ANALYSIS AS REPORTED FROM COMMITTEE
Senate Bill 254 (Substitute S-2 as reported)
Senator Dale W. Zorn (S.B. 254)
Electronic prescribing, or e-prescribing, is the use of a technological system by prescribers to write and transmit a patient's prescription to a participating pharmacy. If a physician uses e-prescribing, the process often replaces the use of written or faxed prescriptions. Some believe that the use of e-prescribing, instead of written or faxed prescriptions, creates a healthier and more accurate prescription process by improving patient's compliance and adherence to certain medications, improving oversight of interactions between concurrently prescribed drugs, and deterring tampered and fraudulent prescriptions.
Evidently, e-prescribing has grown significantly in past years, and as of 2018, the Federal government signed legislation requiring all Medicare Part D controlled substance prescriptions to be sent through e-prescribing by January 1, 2021. Moreover, e-prescription practices are becoming more widely accepted. At least 23 states across the United States now require e-prescribing with certain exemptions. The current national average for prescriptions processed through e-prescribing is 24%; the average in states like Maine and New York, which have required the use of e-prescribing in recent years, are 55% and 76%, respectively. Accordingly, it has been suggested that the Legislature require physicians to use the e-prescribing process for all prescriptions, including scheduled drugs, to increase the use of the process and achieve the associated benefits.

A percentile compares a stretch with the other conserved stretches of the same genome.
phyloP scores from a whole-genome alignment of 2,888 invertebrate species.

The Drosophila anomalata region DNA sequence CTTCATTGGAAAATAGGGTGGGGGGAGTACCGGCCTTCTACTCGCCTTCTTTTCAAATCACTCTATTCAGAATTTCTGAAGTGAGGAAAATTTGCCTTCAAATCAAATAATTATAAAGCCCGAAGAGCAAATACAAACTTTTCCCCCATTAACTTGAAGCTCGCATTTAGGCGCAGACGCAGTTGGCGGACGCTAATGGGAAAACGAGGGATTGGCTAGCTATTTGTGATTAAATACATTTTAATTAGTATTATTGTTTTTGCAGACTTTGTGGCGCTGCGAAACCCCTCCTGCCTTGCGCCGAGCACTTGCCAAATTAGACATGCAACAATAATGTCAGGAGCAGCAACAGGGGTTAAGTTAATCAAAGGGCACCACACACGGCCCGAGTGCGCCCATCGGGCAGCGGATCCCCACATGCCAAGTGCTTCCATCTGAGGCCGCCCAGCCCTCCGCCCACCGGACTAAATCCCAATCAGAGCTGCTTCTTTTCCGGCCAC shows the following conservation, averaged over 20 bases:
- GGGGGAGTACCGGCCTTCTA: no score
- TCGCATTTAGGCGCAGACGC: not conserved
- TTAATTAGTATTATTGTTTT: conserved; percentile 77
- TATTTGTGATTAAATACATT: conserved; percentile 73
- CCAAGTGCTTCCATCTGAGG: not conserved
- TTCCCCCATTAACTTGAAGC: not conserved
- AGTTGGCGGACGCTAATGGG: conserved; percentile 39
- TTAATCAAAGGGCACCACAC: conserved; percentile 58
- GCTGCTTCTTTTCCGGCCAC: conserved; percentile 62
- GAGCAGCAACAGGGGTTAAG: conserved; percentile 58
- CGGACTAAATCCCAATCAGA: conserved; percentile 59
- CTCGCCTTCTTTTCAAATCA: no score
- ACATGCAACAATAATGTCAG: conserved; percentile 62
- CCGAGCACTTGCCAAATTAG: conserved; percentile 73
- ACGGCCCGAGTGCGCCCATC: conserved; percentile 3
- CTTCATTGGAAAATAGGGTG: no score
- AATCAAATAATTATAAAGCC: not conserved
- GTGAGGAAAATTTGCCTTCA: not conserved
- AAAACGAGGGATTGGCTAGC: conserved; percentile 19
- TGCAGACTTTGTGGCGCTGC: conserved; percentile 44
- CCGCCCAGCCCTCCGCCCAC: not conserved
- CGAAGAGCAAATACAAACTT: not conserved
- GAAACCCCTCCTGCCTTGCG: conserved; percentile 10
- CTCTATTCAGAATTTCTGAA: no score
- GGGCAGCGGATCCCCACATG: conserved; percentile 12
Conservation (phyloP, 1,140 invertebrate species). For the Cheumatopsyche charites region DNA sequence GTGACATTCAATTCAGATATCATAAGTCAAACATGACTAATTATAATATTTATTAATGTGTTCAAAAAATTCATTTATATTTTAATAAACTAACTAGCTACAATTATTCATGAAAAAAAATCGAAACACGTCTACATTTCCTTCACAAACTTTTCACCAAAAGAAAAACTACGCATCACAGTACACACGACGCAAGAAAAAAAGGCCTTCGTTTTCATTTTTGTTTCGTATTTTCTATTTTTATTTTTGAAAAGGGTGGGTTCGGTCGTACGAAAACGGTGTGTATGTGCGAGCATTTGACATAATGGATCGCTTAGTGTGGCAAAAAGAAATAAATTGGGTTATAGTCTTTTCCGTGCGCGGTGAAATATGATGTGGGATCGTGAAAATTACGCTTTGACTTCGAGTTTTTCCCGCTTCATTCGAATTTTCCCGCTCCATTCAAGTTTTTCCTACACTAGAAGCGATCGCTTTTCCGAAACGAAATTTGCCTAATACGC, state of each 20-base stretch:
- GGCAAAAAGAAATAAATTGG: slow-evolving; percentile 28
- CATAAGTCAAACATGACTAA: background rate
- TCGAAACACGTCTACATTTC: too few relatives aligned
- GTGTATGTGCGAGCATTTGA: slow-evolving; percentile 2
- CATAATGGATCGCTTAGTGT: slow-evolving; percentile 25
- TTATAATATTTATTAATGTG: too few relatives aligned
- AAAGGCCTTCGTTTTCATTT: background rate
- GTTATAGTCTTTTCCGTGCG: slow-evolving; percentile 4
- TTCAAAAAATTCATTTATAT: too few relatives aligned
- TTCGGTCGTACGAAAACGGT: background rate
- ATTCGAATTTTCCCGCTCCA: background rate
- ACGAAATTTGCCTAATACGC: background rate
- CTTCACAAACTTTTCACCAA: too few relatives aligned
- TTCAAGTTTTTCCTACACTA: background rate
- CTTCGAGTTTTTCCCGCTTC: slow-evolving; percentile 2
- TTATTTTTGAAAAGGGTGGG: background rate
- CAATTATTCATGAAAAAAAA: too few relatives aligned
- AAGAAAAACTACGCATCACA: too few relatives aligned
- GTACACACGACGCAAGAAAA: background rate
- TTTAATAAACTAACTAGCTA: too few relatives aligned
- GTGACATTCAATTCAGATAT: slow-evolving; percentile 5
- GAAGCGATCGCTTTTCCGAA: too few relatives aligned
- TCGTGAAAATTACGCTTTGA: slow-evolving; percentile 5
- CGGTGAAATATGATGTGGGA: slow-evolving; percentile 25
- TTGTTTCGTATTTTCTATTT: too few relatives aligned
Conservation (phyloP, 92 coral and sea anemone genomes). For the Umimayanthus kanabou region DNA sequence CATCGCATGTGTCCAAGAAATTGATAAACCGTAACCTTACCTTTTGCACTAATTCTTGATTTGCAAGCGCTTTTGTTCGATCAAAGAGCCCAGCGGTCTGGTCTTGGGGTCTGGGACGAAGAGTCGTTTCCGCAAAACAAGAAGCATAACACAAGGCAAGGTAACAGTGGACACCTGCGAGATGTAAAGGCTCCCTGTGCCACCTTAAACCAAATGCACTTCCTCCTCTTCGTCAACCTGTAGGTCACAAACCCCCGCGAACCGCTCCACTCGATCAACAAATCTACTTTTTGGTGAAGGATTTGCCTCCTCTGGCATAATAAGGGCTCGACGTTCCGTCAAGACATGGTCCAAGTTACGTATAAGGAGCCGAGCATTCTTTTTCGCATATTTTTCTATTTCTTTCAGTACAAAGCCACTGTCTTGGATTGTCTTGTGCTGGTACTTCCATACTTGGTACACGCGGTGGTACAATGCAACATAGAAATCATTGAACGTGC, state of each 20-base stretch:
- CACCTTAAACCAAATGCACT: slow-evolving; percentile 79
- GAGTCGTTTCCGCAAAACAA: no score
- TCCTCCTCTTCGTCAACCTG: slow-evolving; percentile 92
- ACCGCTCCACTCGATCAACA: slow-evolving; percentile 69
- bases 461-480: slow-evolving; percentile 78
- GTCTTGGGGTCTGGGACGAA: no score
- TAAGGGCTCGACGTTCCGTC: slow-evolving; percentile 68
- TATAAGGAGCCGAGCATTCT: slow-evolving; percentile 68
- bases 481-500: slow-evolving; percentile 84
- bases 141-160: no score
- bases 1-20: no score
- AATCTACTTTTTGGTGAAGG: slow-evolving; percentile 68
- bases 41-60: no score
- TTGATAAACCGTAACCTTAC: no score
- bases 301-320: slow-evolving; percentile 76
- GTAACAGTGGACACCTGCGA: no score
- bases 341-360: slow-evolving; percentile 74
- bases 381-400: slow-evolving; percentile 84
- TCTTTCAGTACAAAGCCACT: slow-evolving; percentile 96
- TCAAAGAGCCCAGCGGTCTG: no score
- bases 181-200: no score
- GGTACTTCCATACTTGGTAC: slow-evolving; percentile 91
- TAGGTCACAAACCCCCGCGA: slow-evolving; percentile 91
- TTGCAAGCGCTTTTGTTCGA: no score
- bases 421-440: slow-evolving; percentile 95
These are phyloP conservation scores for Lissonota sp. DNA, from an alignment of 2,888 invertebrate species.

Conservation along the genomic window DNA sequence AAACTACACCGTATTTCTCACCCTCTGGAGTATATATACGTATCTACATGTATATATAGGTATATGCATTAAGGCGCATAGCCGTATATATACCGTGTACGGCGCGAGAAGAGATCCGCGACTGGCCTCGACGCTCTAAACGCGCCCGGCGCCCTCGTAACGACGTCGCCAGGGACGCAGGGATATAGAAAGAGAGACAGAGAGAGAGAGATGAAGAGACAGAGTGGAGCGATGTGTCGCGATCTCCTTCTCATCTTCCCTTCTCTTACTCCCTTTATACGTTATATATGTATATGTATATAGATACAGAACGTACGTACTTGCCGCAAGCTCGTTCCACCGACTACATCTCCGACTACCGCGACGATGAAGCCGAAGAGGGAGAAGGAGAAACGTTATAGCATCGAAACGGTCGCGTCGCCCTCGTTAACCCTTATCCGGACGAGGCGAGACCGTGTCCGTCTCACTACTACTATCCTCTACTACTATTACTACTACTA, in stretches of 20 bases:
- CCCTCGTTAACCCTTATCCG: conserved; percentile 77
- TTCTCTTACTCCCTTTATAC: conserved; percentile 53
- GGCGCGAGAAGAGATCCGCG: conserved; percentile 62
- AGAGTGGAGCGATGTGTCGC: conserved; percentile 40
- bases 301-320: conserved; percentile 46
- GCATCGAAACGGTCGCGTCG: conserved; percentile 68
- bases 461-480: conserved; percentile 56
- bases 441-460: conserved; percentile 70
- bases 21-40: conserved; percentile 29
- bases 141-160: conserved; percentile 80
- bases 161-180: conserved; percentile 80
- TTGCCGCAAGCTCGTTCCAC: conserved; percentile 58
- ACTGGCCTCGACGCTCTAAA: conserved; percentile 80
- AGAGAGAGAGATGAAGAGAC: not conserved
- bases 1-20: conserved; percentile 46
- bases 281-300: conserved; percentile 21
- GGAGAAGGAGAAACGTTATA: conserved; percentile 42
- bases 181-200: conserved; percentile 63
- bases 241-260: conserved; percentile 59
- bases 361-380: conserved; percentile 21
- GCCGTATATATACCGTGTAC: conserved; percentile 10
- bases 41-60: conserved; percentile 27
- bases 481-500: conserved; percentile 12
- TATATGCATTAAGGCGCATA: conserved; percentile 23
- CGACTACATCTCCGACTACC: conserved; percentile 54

Senate Bill 248 (S-4) would amend the Public Health Code to do the following:
-- Beginning January 1, 2021, require a prescriber or his or her agent to transmit a prescription, including a prescription for a controlled substance, electronically to a pharmacy of the patient's choice.
-- Specify certain circumstances under which the requirement to transmit a prescription electronically would not apply.
-- Allow a prescriber to apply to the Department of Licensing and Regulatory Affairs (LARA) for a waiver, and require LARA to grant the waiver, if the prescriber could not electronically transmit a prescription due to certain circumstances.